In February 2009, Halliburton Co., KBR Inc., and Kellogg Brown & Root LLC agreed to resolve parallel DOJ and SEC FCPA enforcement actions concerning improper payments to Nigerian officials in connection with the Bonny Island liquefied natural gas project. (see here , here , and here ).
The combined $579 million in fines and penalties remains the most ever against a U.S. company for FCPA violations.
Included in the web of companies involved in the Nigeria conduct was M.W. Kellogg Company (“MWKL”), a United Kingdom joint venture 55% owned by KBR. MWKL is mentioned in the linked DOJ and SEC materials above.
It looks like Halliburton’s exposure via M.W. Kellogg is not over.
Today, in a 10-Q filing (see here  – p. 10), Halliburton stated as follows:
“In the United Kingdom, the Serious Fraud Office (SFO) is considering civil claims or criminal prosecution under various United Kingdom laws and appears to be focused on the actions of MWKL, among others. Violations of these laws could result in fines, restitution and confiscation of revenues, among other penalties, some of which could be subject to our indemnification obligations under the master separation agreement. Our indemnity for penalties under the master separation agreement with respect to MWKL is limited to 55% of such penalties, which is KBR’s beneficial ownership interest in MWKL. Whether the SFO pursues civil or criminal claims, and the amount of any fines, restitution, confiscation of revenues or other penalties that could be assessed would depend on, among other factors, the SFO’s findings regarding the amount, timing, nature and scope of any improper payments or other activities, whether any such payments or other activities were authorized by or made with knowledge of MWKL, the amount of revenue involved, and the level of cooperation provided to the SFO during the investigations.”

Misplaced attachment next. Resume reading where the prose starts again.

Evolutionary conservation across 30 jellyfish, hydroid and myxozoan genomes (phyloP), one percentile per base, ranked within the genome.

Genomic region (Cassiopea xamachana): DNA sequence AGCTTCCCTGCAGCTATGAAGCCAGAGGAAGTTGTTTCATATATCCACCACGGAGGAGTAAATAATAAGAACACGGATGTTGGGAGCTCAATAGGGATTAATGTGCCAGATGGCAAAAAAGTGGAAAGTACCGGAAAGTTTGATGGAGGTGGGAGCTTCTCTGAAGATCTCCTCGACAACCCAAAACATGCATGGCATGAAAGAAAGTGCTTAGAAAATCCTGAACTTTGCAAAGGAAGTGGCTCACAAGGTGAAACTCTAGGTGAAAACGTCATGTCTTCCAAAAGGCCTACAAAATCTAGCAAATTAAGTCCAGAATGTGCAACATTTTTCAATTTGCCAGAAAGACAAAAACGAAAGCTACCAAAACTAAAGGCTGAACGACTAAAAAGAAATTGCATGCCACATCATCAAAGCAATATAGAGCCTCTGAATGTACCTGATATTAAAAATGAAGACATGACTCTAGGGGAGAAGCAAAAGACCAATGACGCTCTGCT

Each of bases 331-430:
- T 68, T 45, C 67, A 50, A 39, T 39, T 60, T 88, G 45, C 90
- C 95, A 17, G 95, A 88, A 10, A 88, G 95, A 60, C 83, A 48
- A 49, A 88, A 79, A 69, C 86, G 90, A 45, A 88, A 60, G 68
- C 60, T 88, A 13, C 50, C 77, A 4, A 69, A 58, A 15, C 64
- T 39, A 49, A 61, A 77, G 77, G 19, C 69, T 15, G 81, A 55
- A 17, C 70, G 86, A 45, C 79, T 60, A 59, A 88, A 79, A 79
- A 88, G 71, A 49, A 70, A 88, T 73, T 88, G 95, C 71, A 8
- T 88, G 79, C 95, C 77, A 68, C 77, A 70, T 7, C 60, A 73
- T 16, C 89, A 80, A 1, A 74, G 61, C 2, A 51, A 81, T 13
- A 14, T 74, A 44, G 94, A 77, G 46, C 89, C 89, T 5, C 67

It used to be that companies with FCPA exposure could get a good night’s sleep after resolving DOJ and (if an issuer) SEC enforcement actions.
As this action (and others in recent years) demonstrate, the landscape has changed and “tag-a-long” FCPA-like enforcement actions or inquiries in other countries I think will become the new norm.